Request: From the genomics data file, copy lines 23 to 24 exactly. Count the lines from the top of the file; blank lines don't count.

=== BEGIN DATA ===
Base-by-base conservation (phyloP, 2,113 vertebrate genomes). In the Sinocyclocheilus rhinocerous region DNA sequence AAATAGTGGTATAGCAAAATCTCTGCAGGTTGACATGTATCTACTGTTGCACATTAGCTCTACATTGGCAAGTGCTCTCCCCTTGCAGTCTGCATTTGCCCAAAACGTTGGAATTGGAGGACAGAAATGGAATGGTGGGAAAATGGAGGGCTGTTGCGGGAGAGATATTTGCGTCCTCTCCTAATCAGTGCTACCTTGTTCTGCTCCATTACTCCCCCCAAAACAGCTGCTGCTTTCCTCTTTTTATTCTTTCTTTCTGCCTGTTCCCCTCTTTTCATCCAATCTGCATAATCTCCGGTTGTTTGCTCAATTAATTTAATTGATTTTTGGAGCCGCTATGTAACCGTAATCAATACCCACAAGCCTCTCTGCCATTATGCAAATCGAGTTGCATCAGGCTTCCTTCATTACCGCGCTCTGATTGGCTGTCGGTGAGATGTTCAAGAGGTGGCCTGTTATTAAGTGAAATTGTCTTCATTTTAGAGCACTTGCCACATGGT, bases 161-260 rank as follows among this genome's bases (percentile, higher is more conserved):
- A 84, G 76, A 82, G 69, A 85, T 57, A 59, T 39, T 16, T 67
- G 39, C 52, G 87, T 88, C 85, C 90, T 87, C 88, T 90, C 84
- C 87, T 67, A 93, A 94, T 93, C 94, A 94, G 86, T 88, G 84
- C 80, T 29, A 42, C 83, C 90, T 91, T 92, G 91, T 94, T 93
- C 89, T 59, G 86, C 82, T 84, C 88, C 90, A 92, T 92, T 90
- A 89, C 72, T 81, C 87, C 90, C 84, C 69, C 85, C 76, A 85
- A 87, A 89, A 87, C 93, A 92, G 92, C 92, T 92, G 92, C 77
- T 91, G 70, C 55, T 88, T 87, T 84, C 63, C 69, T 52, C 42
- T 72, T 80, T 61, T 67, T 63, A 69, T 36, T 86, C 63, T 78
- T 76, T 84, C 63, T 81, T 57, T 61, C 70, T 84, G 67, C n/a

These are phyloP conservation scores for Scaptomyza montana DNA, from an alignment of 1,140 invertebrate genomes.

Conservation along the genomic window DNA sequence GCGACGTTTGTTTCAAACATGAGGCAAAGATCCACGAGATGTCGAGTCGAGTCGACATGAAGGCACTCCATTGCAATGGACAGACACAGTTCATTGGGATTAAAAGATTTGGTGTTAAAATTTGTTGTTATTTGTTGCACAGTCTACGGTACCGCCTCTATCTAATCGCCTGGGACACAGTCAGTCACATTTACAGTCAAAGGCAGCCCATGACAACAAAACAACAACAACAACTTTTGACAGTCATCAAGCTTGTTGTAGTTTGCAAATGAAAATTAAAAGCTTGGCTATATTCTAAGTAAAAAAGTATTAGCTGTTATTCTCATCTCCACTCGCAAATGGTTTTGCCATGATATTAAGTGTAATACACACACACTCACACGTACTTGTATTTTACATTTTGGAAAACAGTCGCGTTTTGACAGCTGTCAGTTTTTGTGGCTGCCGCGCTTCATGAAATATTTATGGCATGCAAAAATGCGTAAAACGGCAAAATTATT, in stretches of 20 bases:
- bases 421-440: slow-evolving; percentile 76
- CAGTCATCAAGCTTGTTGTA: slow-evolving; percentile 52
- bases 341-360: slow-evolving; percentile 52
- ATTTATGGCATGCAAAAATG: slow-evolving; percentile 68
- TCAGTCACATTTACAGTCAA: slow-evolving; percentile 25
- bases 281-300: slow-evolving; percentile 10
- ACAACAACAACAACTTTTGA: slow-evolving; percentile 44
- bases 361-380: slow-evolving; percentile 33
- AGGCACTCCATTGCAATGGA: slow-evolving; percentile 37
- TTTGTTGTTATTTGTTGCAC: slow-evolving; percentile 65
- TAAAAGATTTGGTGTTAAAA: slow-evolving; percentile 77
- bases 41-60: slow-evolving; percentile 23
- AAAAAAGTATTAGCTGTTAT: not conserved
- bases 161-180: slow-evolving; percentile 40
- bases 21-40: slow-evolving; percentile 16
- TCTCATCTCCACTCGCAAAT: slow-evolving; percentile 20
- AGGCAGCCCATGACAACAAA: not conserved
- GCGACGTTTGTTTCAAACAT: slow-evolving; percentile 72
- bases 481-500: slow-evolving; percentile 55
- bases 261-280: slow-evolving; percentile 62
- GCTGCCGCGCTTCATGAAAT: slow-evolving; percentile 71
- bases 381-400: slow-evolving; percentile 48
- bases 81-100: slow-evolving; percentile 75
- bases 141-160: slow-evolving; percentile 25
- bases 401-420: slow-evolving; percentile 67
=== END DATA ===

- TTTGTTGTTATTTGTTGCAC: slow-evolving; percentile 65
- TAAAAGATTTGGTGTTAAAA: slow-evolving; percentile 77